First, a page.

Are Carbs Needed For Muscle?
October 17, 2009
Wow! There were some awesome comments to the last blog post! Thank each of you for your feedback! For every question that was posed, I will either post an answer in a future post, or I will reply to you directly.
Today’s post is on carbohydrate consumption.
If you want to maintain or build muscle (and you do want to do at least one of those), you have to have sufficient carbohydrates in your diet. Why do you need carbohydrates?
1. For energy. They are the body’s preferred fuel for high intensity exercise. Carbs are stored as glycogen in the muscles and liver. Also, a small amount of carbohydrate energy is in the blood stream as glucose. Without sufficient carbohydrates your body begins to lean more heavily on other macronutrients (fat and protein) for energy. Fat and protein convert to energy more slowly than carbohydrates do. Therefore, when you are carbohydrate depleted, your exercise intensity, as compared to the intensity of your exercise when you are loaded with carbs, will decrease.
Think of it this way. Consider all of the food you eat to be fuel, kind of like coal in the old-time locomotives.
Did you ever see a movie in which there were guys shoveling coal from a huge coal pile into a furnace to power a steam engine? In your body, you have 3 coal piles. A carbohydrate pile, a fat pile, and a protein pile. In high intensity exercise, really fast, strong guys are shoveling fast burning coal from the carbohydrate pile into your body’s energy furnace, and this causes the furnace to burn HOT. When the carb pile begins to run low or it runs out, slower guys shovel slow burning coal from the fat pile, and really sluggish guys shovel slow burning, slightly damp coal from the protein pile. The fat and protein keep your energy furnace burning, but it doesn’t burn as hot or as intensely as when the fast, efficient burning carbohydrates were supplying the energy.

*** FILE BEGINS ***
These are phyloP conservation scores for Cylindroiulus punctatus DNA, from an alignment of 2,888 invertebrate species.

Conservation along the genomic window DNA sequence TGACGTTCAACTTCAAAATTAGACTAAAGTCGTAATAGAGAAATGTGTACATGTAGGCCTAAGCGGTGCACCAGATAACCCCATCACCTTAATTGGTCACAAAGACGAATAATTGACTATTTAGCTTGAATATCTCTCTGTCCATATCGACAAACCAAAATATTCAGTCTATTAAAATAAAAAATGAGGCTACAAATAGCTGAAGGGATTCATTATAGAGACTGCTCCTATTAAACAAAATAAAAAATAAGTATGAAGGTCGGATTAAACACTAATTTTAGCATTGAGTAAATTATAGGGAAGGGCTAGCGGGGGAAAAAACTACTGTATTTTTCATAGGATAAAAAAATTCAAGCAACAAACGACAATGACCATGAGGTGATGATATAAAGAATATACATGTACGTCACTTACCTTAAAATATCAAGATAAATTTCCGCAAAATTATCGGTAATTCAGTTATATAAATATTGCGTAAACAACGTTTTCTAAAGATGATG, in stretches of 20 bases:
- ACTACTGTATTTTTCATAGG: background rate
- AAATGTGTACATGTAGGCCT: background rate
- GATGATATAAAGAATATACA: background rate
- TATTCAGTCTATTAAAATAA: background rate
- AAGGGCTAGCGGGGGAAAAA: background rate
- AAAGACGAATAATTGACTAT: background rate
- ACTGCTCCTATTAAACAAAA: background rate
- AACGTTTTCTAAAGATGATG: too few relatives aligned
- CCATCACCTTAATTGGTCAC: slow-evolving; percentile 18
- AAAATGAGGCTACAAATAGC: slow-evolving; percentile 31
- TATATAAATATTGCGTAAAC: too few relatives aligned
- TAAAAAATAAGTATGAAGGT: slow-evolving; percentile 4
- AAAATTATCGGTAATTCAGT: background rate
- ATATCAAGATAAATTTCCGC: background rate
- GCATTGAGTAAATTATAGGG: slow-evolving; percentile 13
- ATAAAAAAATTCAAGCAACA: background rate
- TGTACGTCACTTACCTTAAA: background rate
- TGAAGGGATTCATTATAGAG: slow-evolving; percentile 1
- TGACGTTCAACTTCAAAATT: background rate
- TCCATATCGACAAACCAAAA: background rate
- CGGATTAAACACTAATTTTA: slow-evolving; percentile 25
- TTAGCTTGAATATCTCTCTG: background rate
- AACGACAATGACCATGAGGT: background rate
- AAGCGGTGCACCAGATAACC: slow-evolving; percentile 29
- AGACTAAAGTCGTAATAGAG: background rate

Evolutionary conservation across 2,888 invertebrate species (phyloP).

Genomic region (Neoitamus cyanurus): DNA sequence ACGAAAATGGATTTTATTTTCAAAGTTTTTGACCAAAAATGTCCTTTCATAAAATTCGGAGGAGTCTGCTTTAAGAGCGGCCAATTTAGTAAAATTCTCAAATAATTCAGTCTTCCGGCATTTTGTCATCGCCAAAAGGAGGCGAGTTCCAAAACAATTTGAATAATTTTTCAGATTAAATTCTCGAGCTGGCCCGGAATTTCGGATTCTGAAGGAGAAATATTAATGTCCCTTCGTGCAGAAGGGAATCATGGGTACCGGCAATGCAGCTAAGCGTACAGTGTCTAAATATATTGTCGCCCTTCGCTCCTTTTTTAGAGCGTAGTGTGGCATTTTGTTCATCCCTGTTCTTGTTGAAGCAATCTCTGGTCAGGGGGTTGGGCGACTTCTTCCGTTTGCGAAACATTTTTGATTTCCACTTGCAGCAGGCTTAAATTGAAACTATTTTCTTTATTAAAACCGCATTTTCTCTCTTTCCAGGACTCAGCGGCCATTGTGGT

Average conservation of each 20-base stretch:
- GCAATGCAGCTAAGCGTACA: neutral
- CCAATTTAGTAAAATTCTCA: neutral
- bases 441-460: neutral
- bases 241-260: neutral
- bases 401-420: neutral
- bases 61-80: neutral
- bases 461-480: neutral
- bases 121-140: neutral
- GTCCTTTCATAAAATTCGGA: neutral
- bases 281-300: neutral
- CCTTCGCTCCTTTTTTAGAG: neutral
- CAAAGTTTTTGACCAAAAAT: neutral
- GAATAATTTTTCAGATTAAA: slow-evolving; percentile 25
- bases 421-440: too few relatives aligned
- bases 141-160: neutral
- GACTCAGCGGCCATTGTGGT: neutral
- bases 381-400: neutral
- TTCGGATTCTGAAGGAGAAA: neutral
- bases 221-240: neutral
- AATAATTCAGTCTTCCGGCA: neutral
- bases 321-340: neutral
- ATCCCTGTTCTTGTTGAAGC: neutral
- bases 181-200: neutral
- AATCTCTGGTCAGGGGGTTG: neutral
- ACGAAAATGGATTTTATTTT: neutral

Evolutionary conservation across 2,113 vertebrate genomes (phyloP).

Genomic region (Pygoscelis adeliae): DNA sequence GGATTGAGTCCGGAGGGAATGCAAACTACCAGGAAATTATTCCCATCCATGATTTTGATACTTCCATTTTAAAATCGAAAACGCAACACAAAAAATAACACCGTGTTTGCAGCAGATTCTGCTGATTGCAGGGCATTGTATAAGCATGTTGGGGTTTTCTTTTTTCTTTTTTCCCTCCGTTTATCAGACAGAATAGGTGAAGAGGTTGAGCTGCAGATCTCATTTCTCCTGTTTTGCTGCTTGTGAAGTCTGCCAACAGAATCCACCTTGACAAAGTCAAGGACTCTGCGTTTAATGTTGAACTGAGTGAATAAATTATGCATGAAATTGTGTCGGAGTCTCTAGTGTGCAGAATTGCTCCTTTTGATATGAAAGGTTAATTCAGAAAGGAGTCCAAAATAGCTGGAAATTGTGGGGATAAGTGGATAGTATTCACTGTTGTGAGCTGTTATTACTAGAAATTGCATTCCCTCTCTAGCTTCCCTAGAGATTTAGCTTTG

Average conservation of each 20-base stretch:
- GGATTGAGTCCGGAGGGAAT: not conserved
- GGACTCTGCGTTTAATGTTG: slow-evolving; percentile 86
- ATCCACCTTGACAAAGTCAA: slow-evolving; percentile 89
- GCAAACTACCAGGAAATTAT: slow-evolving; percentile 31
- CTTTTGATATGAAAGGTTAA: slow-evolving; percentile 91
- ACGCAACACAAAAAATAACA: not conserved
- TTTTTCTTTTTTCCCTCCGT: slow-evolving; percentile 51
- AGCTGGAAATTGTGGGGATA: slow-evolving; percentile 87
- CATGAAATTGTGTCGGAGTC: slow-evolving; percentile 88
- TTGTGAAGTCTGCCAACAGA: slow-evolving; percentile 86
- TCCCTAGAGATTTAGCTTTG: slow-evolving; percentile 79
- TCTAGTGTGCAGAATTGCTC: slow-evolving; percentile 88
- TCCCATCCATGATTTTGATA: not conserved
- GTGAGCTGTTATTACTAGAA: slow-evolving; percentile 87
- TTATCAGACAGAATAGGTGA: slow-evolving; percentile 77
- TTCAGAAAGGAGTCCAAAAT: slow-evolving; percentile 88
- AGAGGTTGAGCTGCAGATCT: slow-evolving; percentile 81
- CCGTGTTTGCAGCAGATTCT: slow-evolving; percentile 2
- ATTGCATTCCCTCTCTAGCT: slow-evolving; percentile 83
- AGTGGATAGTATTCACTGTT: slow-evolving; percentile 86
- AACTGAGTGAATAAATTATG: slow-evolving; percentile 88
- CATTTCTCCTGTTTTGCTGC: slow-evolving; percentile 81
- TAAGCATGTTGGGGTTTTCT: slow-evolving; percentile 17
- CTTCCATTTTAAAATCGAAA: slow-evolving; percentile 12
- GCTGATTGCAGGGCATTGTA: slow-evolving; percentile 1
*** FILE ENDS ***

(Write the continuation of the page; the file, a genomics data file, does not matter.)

So, for powerful, muscle enhancing workouts, get your carbs!
2. As a protein sparer. If your carbohydrate levels drop, either through diet or because of prolonged exercise, your body will generate glucose from your body’s protein stores (muscle). In the extreme, this will cause a noticeable decrease in muscle mass.
In other words, if you want to maintain or build muscle, maintain your carbohydrate levels! Also, for those attempting to build muscle, if you go on an extremely low calorie diet, your body will eat its muscle regardless of whether or not you’re consuming a ton of protein. To build muscle, you’ve got to eat, and you need your carbs!
3. As a metabolic primer. Substances generated during the body’s breakdown of carbohydrates are used when your body burns fat (fat oxidation). In other words, for the body to breakdown and use fat as an energy source, you have to have some carbohydrates in your diet.
This piece of information is more directed to those that want to lose fat. Eat a balanced diet for the most efficient and healthy fat loss. Reduce your daily caloric intake a bit, and exercise to increase your daily caloric deficit.
4. As fuel for your central nervous system. Your central nervous system (brain and spinal cord) requires an uninterrupted supply of carbohydrate so that it can function properly. Under normal conditions the central nervous system uses blood glucose almost exclusively as its fuel. In cases of prolonged low carbohydrate intake, the brain adapts after about 8 days and uses fat as an alternative fuel.
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